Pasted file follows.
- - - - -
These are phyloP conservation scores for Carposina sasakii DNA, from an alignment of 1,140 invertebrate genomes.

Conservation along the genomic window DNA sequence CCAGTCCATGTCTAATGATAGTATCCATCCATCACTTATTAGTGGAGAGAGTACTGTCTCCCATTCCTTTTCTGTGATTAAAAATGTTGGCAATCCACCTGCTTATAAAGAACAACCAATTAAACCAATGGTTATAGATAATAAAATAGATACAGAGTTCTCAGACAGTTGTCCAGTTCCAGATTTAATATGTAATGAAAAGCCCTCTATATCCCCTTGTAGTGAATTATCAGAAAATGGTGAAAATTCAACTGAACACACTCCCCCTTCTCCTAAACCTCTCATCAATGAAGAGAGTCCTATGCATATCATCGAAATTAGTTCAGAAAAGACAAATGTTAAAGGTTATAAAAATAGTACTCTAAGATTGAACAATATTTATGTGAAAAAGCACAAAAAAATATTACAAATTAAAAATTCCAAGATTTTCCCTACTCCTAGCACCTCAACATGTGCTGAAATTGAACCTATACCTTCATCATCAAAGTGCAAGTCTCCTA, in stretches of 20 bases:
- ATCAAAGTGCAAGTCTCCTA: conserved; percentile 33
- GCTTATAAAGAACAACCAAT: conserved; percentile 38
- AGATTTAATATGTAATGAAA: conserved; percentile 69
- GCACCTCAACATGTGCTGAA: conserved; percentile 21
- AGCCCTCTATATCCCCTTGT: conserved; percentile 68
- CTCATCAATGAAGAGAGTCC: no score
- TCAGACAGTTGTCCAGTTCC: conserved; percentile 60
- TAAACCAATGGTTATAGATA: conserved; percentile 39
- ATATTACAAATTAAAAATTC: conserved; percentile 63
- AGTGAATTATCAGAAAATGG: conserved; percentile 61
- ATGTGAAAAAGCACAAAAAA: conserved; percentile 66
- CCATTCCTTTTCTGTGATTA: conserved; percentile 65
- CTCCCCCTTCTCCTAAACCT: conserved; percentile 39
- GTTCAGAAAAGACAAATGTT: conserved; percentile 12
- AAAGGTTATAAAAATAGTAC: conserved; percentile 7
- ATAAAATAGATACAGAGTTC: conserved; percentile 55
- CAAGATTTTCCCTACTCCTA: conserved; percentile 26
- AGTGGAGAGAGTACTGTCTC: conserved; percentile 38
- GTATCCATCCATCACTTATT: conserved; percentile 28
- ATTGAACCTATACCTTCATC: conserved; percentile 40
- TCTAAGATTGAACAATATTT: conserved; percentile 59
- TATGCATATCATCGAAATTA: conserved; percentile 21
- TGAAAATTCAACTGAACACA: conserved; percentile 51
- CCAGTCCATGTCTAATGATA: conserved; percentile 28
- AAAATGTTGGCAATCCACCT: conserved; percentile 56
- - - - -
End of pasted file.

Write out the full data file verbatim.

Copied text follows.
These are phyloP conservation scores for Carposina sasakii DNA, from an alignment of 1,140 invertebrate genomes.

Conservation along the genomic window DNA sequence CCAGTCCATGTCTAATGATAGTATCCATCCATCACTTATTAGTGGAGAGAGTACTGTCTCCCATTCCTTTTCTGTGATTAAAAATGTTGGCAATCCACCTGCTTATAAAGAACAACCAATTAAACCAATGGTTATAGATAATAAAATAGATACAGAGTTCTCAGACAGTTGTCCAGTTCCAGATTTAATATGTAATGAAAAGCCCTCTATATCCCCTTGTAGTGAATTATCAGAAAATGGTGAAAATTCAACTGAACACACTCCCCCTTCTCCTAAACCTCTCATCAATGAAGAGAGTCCTATGCATATCATCGAAATTAGTTCAGAAAAGACAAATGTTAAAGGTTATAAAAATAGTACTCTAAGATTGAACAATATTTATGTGAAAAAGCACAAAAAAATATTACAAATTAAAAATTCCAAGATTTTCCCTACTCCTAGCACCTCAACATGTGCTGAAATTGAACCTATACCTTCATCATCAAAGTGCAAGTCTCCTA, in stretches of 20 bases:
- ATCAAAGTGCAAGTCTCCTA: conserved; percentile 33
- GCTTATAAAGAACAACCAAT: conserved; percentile 38
- AGATTTAATATGTAATGAAA: conserved; percentile 69
- GCACCTCAACATGTGCTGAA: conserved; percentile 21
- AGCCCTCTATATCCCCTTGT: conserved; percentile 68
- CTCATCAATGAAGAGAGTCC: no score
- TCAGACAGTTGTCCAGTTCC: conserved; percentile 60
- TAAACCAATGGTTATAGATA: conserved; percentile 39
- ATATTACAAATTAAAAATTC: conserved; percentile 63
- AGTGAATTATCAGAAAATGG: conserved; percentile 61
- ATGTGAAAAAGCACAAAAAA: conserved; percentile 66
- CCATTCCTTTTCTGTGATTA: conserved; percentile 65
- CTCCCCCTTCTCCTAAACCT: conserved; percentile 39
- GTTCAGAAAAGACAAATGTT: conserved; percentile 12
- AAAGGTTATAAAAATAGTAC: conserved; percentile 7
- ATAAAATAGATACAGAGTTC: conserved; percentile 55
- CAAGATTTTCCCTACTCCTA: conserved; percentile 26
- AGTGGAGAGAGTACTGTCTC: conserved; percentile 38
- GTATCCATCCATCACTTATT: conserved; percentile 28
- ATTGAACCTATACCTTCATC: conserved; percentile 40
- TCTAAGATTGAACAATATTT: conserved; percentile 59
- TATGCATATCATCGAAATTA: conserved; percentile 21
- TGAAAATTCAACTGAACACA: conserved; percentile 51
- CCAGTCCATGTCTAATGATA: conserved; percentile 28
- AAAATGTTGGCAATCCACCT: conserved; percentile 56